EDITOR’S NOTE: Each week we cross-post an excerpt from Katrina vanden Heuvel’s column at the WashingtonPost.com. Read the full text of Katrina’s column here.
Will America’s endless wars without victory be the next source fueling popular revolt against the political establishment? In 2016, Washington pundits were shocked to discover the grim reality and anger of working people in “flyover country” that fueled the candidacies of Bernie Sanders on the left and Donald Trump on the right. The foreign-policy establishment of both parties may soon discover that utterly ignoring popular discontent with America’s wars may fuel a similar populist eruption.
Trump appealed to this skepticism during his campaign. He claimed—dishonestly—to have been an opponent of the Iraq invasion from the beginning. He scorned the “nonsense” wars without victory. He mocked the Libyan debacle that Hillary Clinton celebrated as secretary of state. Before the campaign, he tweeted regularly that we should get out of Afghanistan. He promised that the United States would start winning again, vowing to bomb the “s—” out of the Islamic State.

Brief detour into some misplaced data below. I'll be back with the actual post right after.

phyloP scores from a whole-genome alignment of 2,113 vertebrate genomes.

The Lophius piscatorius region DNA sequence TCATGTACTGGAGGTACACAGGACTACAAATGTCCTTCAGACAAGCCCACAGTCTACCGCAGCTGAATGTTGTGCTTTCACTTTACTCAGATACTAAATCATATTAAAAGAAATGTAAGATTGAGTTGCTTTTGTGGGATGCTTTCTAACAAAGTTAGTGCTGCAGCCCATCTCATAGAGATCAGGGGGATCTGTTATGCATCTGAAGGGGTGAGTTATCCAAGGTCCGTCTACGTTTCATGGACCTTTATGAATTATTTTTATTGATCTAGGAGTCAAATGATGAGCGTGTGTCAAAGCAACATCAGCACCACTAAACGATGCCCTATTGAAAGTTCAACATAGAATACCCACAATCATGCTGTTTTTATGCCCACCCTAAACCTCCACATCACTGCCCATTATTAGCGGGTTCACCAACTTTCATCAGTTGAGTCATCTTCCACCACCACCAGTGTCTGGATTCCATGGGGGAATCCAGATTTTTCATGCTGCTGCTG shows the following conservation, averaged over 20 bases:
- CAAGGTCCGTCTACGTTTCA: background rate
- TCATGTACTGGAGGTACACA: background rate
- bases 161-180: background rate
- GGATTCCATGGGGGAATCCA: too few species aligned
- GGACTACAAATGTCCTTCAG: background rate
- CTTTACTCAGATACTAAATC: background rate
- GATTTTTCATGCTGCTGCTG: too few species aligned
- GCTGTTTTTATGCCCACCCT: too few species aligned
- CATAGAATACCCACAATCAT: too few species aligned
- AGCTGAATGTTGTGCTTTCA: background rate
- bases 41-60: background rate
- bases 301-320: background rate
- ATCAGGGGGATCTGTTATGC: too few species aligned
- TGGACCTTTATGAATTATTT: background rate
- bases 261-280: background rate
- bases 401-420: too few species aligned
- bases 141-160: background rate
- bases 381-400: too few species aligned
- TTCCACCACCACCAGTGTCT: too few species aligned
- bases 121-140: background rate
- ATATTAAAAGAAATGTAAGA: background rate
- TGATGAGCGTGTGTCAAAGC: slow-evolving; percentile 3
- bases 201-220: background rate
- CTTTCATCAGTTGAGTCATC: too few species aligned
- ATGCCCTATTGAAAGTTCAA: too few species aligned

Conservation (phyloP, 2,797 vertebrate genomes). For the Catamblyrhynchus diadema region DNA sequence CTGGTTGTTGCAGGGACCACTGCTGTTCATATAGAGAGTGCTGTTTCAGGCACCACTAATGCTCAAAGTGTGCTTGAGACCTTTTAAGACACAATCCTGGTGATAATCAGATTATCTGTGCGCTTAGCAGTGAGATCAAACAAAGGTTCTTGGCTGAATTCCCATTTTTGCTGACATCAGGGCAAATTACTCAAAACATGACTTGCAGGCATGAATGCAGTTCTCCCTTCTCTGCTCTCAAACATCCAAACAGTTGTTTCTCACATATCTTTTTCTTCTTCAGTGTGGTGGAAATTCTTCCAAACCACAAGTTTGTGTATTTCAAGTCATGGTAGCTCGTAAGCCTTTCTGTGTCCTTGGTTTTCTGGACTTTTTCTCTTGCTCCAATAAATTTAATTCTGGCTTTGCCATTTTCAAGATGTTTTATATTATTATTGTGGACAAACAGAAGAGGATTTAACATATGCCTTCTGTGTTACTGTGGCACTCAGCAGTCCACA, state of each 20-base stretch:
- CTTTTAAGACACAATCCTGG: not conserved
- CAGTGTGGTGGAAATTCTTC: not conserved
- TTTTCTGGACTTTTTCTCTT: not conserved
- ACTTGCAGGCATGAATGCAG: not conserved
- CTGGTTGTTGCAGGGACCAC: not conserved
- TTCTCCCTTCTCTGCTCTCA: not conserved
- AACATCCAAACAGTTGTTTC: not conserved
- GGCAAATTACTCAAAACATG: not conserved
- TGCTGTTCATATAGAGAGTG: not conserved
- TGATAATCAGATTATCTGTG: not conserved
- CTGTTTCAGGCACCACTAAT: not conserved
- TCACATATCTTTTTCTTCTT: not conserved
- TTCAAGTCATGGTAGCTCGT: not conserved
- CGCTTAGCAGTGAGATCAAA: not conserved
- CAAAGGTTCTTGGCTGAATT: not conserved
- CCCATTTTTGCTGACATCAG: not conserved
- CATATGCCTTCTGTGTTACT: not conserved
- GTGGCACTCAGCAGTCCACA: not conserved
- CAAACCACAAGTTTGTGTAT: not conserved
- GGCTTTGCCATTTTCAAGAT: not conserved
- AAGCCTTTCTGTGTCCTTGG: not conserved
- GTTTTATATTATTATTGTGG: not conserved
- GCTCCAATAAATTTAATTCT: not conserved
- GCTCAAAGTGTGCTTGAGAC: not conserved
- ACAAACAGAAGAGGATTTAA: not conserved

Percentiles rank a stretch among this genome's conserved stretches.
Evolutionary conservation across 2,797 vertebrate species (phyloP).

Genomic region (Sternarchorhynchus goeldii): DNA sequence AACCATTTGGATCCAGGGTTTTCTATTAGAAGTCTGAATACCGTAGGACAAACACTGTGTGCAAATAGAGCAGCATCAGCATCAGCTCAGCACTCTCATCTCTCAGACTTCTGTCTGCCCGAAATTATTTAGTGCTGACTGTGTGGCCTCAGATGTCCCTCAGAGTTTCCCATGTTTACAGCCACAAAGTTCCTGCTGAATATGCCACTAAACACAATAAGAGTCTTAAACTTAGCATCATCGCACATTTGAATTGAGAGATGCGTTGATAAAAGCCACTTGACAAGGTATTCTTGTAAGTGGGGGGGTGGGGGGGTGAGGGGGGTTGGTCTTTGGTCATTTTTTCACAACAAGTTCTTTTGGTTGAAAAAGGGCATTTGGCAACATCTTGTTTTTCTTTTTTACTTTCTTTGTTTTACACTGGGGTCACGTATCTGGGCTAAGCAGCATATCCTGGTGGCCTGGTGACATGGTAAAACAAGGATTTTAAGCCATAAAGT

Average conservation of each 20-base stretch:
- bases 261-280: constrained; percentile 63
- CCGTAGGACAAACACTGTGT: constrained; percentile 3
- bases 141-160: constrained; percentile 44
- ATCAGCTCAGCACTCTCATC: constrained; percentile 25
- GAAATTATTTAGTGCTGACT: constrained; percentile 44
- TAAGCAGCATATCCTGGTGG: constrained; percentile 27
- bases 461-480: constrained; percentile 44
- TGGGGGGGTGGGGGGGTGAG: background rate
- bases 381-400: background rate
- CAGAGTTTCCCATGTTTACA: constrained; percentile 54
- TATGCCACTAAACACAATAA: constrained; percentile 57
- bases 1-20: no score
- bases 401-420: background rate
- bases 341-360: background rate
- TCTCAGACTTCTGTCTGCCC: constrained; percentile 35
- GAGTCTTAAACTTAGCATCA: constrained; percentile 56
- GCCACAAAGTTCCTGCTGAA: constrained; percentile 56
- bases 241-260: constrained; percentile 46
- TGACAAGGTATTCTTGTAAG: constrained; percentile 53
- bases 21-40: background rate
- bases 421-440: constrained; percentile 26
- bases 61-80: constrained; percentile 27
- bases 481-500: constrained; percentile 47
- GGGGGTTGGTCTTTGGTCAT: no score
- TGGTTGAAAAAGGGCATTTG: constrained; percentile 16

Upon taking office, these populist postures were quickly abandoned. Trump, against his “original instinct,” sent more troops to Afghanistan, sustaining the United States’ longest war into its 17th year. He dispatched troops to Syria, with the Pentagon announcing that they would stay even after the Islamic State was defeated. He doubled down on US support in Saudi Arabia’s criminal assault on Yemen. He increased the pace of drone bombings. US special operations forces have been dispatched to 149 countries in his first year in office, a bump up from the 138 countries of President Barack Obama’s last year. With his promised infrastructure bill still not in sight, his only jobs program has been a call to boost the Pentagon’s budget while striving to break Obama’s record for arms sales abroad.
Read the full text of Katrina’s column here.